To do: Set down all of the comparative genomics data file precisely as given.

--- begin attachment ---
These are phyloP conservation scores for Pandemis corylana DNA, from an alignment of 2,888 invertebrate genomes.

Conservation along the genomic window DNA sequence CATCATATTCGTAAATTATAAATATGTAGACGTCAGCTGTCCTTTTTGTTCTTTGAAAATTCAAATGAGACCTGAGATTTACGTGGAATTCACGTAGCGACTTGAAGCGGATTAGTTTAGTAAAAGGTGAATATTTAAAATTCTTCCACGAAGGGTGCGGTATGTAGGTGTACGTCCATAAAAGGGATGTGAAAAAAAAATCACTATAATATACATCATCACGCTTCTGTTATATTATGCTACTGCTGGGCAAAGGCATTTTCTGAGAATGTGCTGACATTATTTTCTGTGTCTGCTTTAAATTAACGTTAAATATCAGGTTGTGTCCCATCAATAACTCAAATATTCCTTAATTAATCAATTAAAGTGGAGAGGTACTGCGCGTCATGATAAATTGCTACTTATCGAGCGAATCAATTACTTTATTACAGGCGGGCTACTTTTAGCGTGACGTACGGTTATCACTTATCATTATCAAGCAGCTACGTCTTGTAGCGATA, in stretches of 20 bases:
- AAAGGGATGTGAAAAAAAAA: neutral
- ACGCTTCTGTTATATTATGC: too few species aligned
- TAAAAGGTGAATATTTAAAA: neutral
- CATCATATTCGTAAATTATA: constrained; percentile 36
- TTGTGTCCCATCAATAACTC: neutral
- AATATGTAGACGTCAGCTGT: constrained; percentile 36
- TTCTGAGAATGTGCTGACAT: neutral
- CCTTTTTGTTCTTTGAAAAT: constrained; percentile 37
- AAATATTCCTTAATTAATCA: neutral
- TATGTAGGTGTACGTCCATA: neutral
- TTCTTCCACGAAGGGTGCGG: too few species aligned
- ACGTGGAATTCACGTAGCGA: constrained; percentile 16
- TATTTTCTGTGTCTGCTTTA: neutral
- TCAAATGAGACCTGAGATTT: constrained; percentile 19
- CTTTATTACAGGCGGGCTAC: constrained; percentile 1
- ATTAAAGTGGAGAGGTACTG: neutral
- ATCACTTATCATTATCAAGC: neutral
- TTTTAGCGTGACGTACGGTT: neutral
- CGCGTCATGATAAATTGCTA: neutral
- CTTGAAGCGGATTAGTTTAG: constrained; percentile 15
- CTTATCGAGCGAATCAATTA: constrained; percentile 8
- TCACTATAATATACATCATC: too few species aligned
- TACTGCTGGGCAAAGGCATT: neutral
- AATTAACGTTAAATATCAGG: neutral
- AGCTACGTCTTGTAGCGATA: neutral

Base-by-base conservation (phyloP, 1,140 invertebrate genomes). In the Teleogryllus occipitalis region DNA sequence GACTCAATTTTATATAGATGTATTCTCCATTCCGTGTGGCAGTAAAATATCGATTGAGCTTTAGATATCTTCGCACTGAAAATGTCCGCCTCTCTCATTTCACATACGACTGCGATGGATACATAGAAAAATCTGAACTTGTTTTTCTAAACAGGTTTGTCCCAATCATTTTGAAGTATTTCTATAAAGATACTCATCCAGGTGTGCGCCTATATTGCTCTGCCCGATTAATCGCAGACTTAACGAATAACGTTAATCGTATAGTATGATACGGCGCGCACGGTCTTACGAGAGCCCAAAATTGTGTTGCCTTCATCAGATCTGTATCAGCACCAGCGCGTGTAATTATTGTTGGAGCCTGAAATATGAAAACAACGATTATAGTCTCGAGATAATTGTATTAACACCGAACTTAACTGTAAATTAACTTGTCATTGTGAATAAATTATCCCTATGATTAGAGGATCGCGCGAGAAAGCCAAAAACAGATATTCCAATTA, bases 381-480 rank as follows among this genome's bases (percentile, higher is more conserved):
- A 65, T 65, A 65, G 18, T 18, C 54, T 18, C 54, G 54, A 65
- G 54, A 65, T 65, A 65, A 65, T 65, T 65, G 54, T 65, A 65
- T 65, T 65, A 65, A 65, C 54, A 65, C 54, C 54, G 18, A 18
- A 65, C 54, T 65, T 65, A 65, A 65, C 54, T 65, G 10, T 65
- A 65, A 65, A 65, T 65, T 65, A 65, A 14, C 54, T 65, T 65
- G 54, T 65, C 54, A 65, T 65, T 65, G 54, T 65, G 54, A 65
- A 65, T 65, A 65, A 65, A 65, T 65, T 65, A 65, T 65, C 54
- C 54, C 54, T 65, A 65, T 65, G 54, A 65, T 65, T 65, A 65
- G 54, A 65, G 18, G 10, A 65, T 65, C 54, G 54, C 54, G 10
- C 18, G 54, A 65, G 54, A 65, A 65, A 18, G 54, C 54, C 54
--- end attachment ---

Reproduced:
These are phyloP conservation scores for Pandemis corylana DNA, from an alignment of 2,888 invertebrate genomes.

Conservation along the genomic window DNA sequence CATCATATTCGTAAATTATAAATATGTAGACGTCAGCTGTCCTTTTTGTTCTTTGAAAATTCAAATGAGACCTGAGATTTACGTGGAATTCACGTAGCGACTTGAAGCGGATTAGTTTAGTAAAAGGTGAATATTTAAAATTCTTCCACGAAGGGTGCGGTATGTAGGTGTACGTCCATAAAAGGGATGTGAAAAAAAAATCACTATAATATACATCATCACGCTTCTGTTATATTATGCTACTGCTGGGCAAAGGCATTTTCTGAGAATGTGCTGACATTATTTTCTGTGTCTGCTTTAAATTAACGTTAAATATCAGGTTGTGTCCCATCAATAACTCAAATATTCCTTAATTAATCAATTAAAGTGGAGAGGTACTGCGCGTCATGATAAATTGCTACTTATCGAGCGAATCAATTACTTTATTACAGGCGGGCTACTTTTAGCGTGACGTACGGTTATCACTTATCATTATCAAGCAGCTACGTCTTGTAGCGATA, in stretches of 20 bases:
- AAAGGGATGTGAAAAAAAAA: neutral
- ACGCTTCTGTTATATTATGC: too few species aligned
- TAAAAGGTGAATATTTAAAA: neutral
- CATCATATTCGTAAATTATA: constrained; percentile 36
- TTGTGTCCCATCAATAACTC: neutral
- AATATGTAGACGTCAGCTGT: constrained; percentile 36
- TTCTGAGAATGTGCTGACAT: neutral
- CCTTTTTGTTCTTTGAAAAT: constrained; percentile 37
- AAATATTCCTTAATTAATCA: neutral
- TATGTAGGTGTACGTCCATA: neutral
- TTCTTCCACGAAGGGTGCGG: too few species aligned
- ACGTGGAATTCACGTAGCGA: constrained; percentile 16
- TATTTTCTGTGTCTGCTTTA: neutral
- TCAAATGAGACCTGAGATTT: constrained; percentile 19
- CTTTATTACAGGCGGGCTAC: constrained; percentile 1
- ATTAAAGTGGAGAGGTACTG: neutral
- ATCACTTATCATTATCAAGC: neutral
- TTTTAGCGTGACGTACGGTT: neutral
- CGCGTCATGATAAATTGCTA: neutral
- CTTGAAGCGGATTAGTTTAG: constrained; percentile 15
- CTTATCGAGCGAATCAATTA: constrained; percentile 8
- TCACTATAATATACATCATC: too few species aligned
- TACTGCTGGGCAAAGGCATT: neutral
- AATTAACGTTAAATATCAGG: neutral
- AGCTACGTCTTGTAGCGATA: neutral

Base-by-base conservation (phyloP, 1,140 invertebrate genomes). In the Teleogryllus occipitalis region DNA sequence GACTCAATTTTATATAGATGTATTCTCCATTCCGTGTGGCAGTAAAATATCGATTGAGCTTTAGATATCTTCGCACTGAAAATGTCCGCCTCTCTCATTTCACATACGACTGCGATGGATACATAGAAAAATCTGAACTTGTTTTTCTAAACAGGTTTGTCCCAATCATTTTGAAGTATTTCTATAAAGATACTCATCCAGGTGTGCGCCTATATTGCTCTGCCCGATTAATCGCAGACTTAACGAATAACGTTAATCGTATAGTATGATACGGCGCGCACGGTCTTACGAGAGCCCAAAATTGTGTTGCCTTCATCAGATCTGTATCAGCACCAGCGCGTGTAATTATTGTTGGAGCCTGAAATATGAAAACAACGATTATAGTCTCGAGATAATTGTATTAACACCGAACTTAACTGTAAATTAACTTGTCATTGTGAATAAATTATCCCTATGATTAGAGGATCGCGCGAGAAAGCCAAAAACAGATATTCCAATTA, bases 381-480 rank as follows among this genome's bases (percentile, higher is more conserved):
- A 65, T 65, A 65, G 18, T 18, C 54, T 18, C 54, G 54, A 65
- G 54, A 65, T 65, A 65, A 65, T 65, T 65, G 54, T 65, A 65
- T 65, T 65, A 65, A 65, C 54, A 65, C 54, C 54, G 18, A 18
- A 65, C 54, T 65, T 65, A 65, A 65, C 54, T 65, G 10, T 65
- A 65, A 65, A 65, T 65, T 65, A 65, A 14, C 54, T 65, T 65
- G 54, T 65, C 54, A 65, T 65, T 65, G 54, T 65, G 54, A 65
- A 65, T 65, A 65, A 65, A 65, T 65, T 65, A 65, T 65, C 54
- C 54, C 54, T 65, A 65, T 65, G 54, A 65, T 65, T 65, A 65
- G 54, A 65, G 18, G 10, A 65, T 65, C 54, G 54, C 54, G 10
- C 18, G 54, A 65, G 54, A 65, A 65, A 18, G 54, C 54, C 54